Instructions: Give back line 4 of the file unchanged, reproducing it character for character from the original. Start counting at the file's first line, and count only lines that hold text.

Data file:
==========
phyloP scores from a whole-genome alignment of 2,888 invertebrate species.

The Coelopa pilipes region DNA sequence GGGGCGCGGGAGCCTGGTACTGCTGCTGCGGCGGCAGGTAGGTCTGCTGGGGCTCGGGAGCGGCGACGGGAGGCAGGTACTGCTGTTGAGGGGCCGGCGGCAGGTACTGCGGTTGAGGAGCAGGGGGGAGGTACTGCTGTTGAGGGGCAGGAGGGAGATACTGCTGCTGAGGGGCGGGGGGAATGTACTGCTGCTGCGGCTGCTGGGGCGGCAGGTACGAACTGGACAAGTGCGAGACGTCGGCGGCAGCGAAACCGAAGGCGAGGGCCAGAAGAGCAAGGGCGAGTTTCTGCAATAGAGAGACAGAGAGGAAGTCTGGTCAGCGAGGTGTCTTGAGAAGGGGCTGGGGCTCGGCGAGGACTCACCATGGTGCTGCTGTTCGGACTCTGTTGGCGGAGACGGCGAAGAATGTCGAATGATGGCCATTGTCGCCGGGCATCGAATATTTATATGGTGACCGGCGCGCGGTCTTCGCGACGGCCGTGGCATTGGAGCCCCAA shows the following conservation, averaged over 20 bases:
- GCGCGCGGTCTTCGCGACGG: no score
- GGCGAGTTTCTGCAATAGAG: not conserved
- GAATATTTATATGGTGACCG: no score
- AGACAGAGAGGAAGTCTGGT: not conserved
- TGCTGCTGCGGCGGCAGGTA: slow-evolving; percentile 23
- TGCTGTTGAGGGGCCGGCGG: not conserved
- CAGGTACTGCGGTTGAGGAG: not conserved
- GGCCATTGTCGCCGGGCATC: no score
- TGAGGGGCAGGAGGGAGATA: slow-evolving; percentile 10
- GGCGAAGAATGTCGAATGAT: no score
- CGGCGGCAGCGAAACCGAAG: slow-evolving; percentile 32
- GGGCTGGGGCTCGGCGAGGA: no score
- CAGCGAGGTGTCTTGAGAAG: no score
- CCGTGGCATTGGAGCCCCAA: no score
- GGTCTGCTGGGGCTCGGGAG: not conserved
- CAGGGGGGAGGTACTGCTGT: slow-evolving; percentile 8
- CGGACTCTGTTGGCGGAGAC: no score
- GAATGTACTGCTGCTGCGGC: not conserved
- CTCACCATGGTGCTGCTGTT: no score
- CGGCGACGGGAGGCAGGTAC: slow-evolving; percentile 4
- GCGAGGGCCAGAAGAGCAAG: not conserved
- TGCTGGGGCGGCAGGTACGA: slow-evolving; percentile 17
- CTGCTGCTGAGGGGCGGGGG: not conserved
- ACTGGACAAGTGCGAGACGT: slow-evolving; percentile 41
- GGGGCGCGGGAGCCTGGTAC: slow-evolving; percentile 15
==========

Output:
- GGCGAGTTTCTGCAATAGAG: not conserved